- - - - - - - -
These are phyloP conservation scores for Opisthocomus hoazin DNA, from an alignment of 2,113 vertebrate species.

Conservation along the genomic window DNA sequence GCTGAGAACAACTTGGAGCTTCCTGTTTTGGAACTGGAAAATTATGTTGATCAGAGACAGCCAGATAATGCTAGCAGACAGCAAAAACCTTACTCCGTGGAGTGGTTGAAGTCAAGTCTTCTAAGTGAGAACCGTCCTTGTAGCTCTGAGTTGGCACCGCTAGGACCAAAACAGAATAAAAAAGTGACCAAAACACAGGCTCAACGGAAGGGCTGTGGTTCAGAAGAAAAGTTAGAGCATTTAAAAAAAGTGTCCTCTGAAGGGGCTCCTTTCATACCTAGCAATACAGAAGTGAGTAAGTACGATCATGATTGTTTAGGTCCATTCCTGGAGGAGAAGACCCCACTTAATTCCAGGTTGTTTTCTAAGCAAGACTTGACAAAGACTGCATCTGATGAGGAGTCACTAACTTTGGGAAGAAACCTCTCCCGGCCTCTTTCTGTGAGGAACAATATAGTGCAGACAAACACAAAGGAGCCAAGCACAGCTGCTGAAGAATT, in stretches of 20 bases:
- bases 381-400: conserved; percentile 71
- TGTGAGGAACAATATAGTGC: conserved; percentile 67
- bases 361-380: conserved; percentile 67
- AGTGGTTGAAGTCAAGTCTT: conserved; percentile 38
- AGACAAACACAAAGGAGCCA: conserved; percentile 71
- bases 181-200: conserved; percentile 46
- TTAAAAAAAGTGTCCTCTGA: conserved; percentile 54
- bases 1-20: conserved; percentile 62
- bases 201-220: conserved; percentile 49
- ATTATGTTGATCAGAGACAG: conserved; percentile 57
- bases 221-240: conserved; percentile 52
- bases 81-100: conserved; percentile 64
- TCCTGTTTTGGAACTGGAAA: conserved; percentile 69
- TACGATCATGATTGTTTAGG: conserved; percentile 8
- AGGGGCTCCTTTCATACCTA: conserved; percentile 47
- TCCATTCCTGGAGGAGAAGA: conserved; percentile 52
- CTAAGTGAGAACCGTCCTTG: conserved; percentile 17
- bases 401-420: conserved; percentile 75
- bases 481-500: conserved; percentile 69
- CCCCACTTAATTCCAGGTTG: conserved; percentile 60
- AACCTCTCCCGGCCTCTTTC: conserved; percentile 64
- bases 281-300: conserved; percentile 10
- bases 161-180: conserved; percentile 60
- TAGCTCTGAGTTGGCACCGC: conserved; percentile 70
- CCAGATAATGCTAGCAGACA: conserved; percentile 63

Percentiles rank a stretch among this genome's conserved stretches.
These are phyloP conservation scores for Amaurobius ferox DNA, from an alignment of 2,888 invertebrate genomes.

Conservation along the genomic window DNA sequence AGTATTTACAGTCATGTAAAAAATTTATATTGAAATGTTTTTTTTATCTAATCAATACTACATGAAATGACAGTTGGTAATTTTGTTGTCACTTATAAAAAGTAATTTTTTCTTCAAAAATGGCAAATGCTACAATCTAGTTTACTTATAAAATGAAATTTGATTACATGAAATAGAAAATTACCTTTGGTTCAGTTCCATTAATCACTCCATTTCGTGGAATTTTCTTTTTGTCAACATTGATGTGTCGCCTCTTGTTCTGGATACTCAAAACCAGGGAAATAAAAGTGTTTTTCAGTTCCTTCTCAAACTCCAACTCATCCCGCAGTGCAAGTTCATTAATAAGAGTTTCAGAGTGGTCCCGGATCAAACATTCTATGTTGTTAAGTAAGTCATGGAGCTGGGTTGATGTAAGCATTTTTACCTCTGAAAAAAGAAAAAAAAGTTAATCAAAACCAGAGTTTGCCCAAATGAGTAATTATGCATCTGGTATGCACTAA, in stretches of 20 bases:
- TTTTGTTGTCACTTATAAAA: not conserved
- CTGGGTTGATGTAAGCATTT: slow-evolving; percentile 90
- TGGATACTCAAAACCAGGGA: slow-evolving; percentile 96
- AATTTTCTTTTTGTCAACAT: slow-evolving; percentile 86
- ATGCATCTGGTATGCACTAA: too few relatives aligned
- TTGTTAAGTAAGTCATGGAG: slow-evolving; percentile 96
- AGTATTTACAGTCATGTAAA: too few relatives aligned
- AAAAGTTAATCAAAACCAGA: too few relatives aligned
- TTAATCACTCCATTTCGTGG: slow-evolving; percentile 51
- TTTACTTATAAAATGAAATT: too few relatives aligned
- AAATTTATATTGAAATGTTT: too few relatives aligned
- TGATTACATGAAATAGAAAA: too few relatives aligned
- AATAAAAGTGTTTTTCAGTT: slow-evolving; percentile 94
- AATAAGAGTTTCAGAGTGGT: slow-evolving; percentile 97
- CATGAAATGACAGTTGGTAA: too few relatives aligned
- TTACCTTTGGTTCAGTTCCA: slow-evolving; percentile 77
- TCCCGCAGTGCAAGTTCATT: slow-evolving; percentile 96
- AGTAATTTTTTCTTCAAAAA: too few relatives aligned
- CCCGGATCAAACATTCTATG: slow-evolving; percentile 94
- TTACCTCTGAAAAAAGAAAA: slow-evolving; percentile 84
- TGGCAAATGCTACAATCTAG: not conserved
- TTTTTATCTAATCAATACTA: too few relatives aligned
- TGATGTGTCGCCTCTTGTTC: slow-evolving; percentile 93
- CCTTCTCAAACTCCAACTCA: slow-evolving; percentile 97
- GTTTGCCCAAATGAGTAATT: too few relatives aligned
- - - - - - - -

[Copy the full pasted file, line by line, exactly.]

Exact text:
These are phyloP conservation scores for Opisthocomus hoazin DNA, from an alignment of 2,113 vertebrate species.

Conservation along the genomic window DNA sequence GCTGAGAACAACTTGGAGCTTCCTGTTTTGGAACTGGAAAATTATGTTGATCAGAGACAGCCAGATAATGCTAGCAGACAGCAAAAACCTTACTCCGTGGAGTGGTTGAAGTCAAGTCTTCTAAGTGAGAACCGTCCTTGTAGCTCTGAGTTGGCACCGCTAGGACCAAAACAGAATAAAAAAGTGACCAAAACACAGGCTCAACGGAAGGGCTGTGGTTCAGAAGAAAAGTTAGAGCATTTAAAAAAAGTGTCCTCTGAAGGGGCTCCTTTCATACCTAGCAATACAGAAGTGAGTAAGTACGATCATGATTGTTTAGGTCCATTCCTGGAGGAGAAGACCCCACTTAATTCCAGGTTGTTTTCTAAGCAAGACTTGACAAAGACTGCATCTGATGAGGAGTCACTAACTTTGGGAAGAAACCTCTCCCGGCCTCTTTCTGTGAGGAACAATATAGTGCAGACAAACACAAAGGAGCCAAGCACAGCTGCTGAAGAATT, in stretches of 20 bases:
- bases 381-400: conserved; percentile 71
- TGTGAGGAACAATATAGTGC: conserved; percentile 67
- bases 361-380: conserved; percentile 67
- AGTGGTTGAAGTCAAGTCTT: conserved; percentile 38
- AGACAAACACAAAGGAGCCA: conserved; percentile 71
- bases 181-200: conserved; percentile 46
- TTAAAAAAAGTGTCCTCTGA: conserved; percentile 54
- bases 1-20: conserved; percentile 62
- bases 201-220: conserved; percentile 49
- ATTATGTTGATCAGAGACAG: conserved; percentile 57
- bases 221-240: conserved; percentile 52
- bases 81-100: conserved; percentile 64
- TCCTGTTTTGGAACTGGAAA: conserved; percentile 69
- TACGATCATGATTGTTTAGG: conserved; percentile 8
- AGGGGCTCCTTTCATACCTA: conserved; percentile 47
- TCCATTCCTGGAGGAGAAGA: conserved; percentile 52
- CTAAGTGAGAACCGTCCTTG: conserved; percentile 17
- bases 401-420: conserved; percentile 75
- bases 481-500: conserved; percentile 69
- CCCCACTTAATTCCAGGTTG: conserved; percentile 60
- AACCTCTCCCGGCCTCTTTC: conserved; percentile 64
- bases 281-300: conserved; percentile 10
- bases 161-180: conserved; percentile 60
- TAGCTCTGAGTTGGCACCGC: conserved; percentile 70
- CCAGATAATGCTAGCAGACA: conserved; percentile 63

Percentiles rank a stretch among this genome's conserved stretches.
These are phyloP conservation scores for Amaurobius ferox DNA, from an alignment of 2,888 invertebrate genomes.

Conservation along the genomic window DNA sequence AGTATTTACAGTCATGTAAAAAATTTATATTGAAATGTTTTTTTTATCTAATCAATACTACATGAAATGACAGTTGGTAATTTTGTTGTCACTTATAAAAAGTAATTTTTTCTTCAAAAATGGCAAATGCTACAATCTAGTTTACTTATAAAATGAAATTTGATTACATGAAATAGAAAATTACCTTTGGTTCAGTTCCATTAATCACTCCATTTCGTGGAATTTTCTTTTTGTCAACATTGATGTGTCGCCTCTTGTTCTGGATACTCAAAACCAGGGAAATAAAAGTGTTTTTCAGTTCCTTCTCAAACTCCAACTCATCCCGCAGTGCAAGTTCATTAATAAGAGTTTCAGAGTGGTCCCGGATCAAACATTCTATGTTGTTAAGTAAGTCATGGAGCTGGGTTGATGTAAGCATTTTTACCTCTGAAAAAAGAAAAAAAAGTTAATCAAAACCAGAGTTTGCCCAAATGAGTAATTATGCATCTGGTATGCACTAA, in stretches of 20 bases:
- TTTTGTTGTCACTTATAAAA: not conserved
- CTGGGTTGATGTAAGCATTT: slow-evolving; percentile 90
- TGGATACTCAAAACCAGGGA: slow-evolving; percentile 96
- AATTTTCTTTTTGTCAACAT: slow-evolving; percentile 86
- ATGCATCTGGTATGCACTAA: too few relatives aligned
- TTGTTAAGTAAGTCATGGAG: slow-evolving; percentile 96
- AGTATTTACAGTCATGTAAA: too few relatives aligned
- AAAAGTTAATCAAAACCAGA: too few relatives aligned
- TTAATCACTCCATTTCGTGG: slow-evolving; percentile 51
- TTTACTTATAAAATGAAATT: too few relatives aligned
- AAATTTATATTGAAATGTTT: too few relatives aligned
- TGATTACATGAAATAGAAAA: too few relatives aligned
- AATAAAAGTGTTTTTCAGTT: slow-evolving; percentile 94
- AATAAGAGTTTCAGAGTGGT: slow-evolving; percentile 97
- CATGAAATGACAGTTGGTAA: too few relatives aligned
- TTACCTTTGGTTCAGTTCCA: slow-evolving; percentile 77
- TCCCGCAGTGCAAGTTCATT: slow-evolving; percentile 96
- AGTAATTTTTTCTTCAAAAA: too few relatives aligned
- CCCGGATCAAACATTCTATG: slow-evolving; percentile 94
- TTACCTCTGAAAAAAGAAAA: slow-evolving; percentile 84
- TGGCAAATGCTACAATCTAG: not conserved
- TTTTTATCTAATCAATACTA: too few relatives aligned
- TGATGTGTCGCCTCTTGTTC: slow-evolving; percentile 93
- CCTTCTCAAACTCCAACTCA: slow-evolving; percentile 97
- GTTTGCCCAAATGAGTAATT: too few relatives aligned